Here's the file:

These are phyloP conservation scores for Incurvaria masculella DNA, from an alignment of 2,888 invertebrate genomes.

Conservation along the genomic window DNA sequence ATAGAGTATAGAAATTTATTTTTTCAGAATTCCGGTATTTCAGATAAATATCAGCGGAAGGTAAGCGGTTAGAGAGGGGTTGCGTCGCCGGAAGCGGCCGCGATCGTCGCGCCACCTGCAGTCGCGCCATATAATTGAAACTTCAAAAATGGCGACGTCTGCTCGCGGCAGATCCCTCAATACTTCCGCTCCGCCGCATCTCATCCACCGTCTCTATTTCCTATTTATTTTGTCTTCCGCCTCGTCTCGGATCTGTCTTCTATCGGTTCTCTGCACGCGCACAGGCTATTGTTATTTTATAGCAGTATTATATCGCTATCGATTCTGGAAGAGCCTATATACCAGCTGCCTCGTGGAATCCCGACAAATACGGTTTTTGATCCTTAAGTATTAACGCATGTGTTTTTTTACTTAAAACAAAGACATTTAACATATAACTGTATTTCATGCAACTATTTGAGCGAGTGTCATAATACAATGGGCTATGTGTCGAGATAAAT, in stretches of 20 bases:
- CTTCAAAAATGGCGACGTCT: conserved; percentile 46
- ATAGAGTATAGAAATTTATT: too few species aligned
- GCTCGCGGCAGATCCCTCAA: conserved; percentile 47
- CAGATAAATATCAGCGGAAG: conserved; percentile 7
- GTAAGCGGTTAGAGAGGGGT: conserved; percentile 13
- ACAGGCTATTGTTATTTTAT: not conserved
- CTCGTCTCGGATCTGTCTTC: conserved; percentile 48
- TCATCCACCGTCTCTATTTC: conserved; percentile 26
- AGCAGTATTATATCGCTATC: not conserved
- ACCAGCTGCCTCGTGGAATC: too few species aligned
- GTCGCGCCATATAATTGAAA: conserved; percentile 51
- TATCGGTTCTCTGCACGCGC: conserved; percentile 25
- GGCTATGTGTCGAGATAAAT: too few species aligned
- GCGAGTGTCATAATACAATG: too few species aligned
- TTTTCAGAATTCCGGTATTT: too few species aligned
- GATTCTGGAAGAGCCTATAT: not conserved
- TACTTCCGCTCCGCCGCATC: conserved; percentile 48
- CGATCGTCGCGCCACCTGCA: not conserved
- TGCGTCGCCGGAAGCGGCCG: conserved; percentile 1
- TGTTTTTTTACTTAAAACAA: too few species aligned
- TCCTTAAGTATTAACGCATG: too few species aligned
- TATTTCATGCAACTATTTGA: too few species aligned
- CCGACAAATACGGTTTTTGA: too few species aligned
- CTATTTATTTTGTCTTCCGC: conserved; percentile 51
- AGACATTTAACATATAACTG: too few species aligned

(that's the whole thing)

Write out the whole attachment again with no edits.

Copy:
These are phyloP conservation scores for Incurvaria masculella DNA, from an alignment of 2,888 invertebrate genomes.

Conservation along the genomic window DNA sequence ATAGAGTATAGAAATTTATTTTTTCAGAATTCCGGTATTTCAGATAAATATCAGCGGAAGGTAAGCGGTTAGAGAGGGGTTGCGTCGCCGGAAGCGGCCGCGATCGTCGCGCCACCTGCAGTCGCGCCATATAATTGAAACTTCAAAAATGGCGACGTCTGCTCGCGGCAGATCCCTCAATACTTCCGCTCCGCCGCATCTCATCCACCGTCTCTATTTCCTATTTATTTTGTCTTCCGCCTCGTCTCGGATCTGTCTTCTATCGGTTCTCTGCACGCGCACAGGCTATTGTTATTTTATAGCAGTATTATATCGCTATCGATTCTGGAAGAGCCTATATACCAGCTGCCTCGTGGAATCCCGACAAATACGGTTTTTGATCCTTAAGTATTAACGCATGTGTTTTTTTACTTAAAACAAAGACATTTAACATATAACTGTATTTCATGCAACTATTTGAGCGAGTGTCATAATACAATGGGCTATGTGTCGAGATAAAT, in stretches of 20 bases:
- CTTCAAAAATGGCGACGTCT: conserved; percentile 46
- ATAGAGTATAGAAATTTATT: too few species aligned
- GCTCGCGGCAGATCCCTCAA: conserved; percentile 47
- CAGATAAATATCAGCGGAAG: conserved; percentile 7
- GTAAGCGGTTAGAGAGGGGT: conserved; percentile 13
- ACAGGCTATTGTTATTTTAT: not conserved
- CTCGTCTCGGATCTGTCTTC: conserved; percentile 48
- TCATCCACCGTCTCTATTTC: conserved; percentile 26
- AGCAGTATTATATCGCTATC: not conserved
- ACCAGCTGCCTCGTGGAATC: too few species aligned
- GTCGCGCCATATAATTGAAA: conserved; percentile 51
- TATCGGTTCTCTGCACGCGC: conserved; percentile 25
- GGCTATGTGTCGAGATAAAT: too few species aligned
- GCGAGTGTCATAATACAATG: too few species aligned
- TTTTCAGAATTCCGGTATTT: too few species aligned
- GATTCTGGAAGAGCCTATAT: not conserved
- TACTTCCGCTCCGCCGCATC: conserved; percentile 48
- CGATCGTCGCGCCACCTGCA: not conserved
- TGCGTCGCCGGAAGCGGCCG: conserved; percentile 1
- TGTTTTTTTACTTAAAACAA: too few species aligned
- TCCTTAAGTATTAACGCATG: too few species aligned
- TATTTCATGCAACTATTTGA: too few species aligned
- CCGACAAATACGGTTTTTGA: too few species aligned
- CTATTTATTTTGTCTTCCGC: conserved; percentile 51
- AGACATTTAACATATAACTG: too few species aligned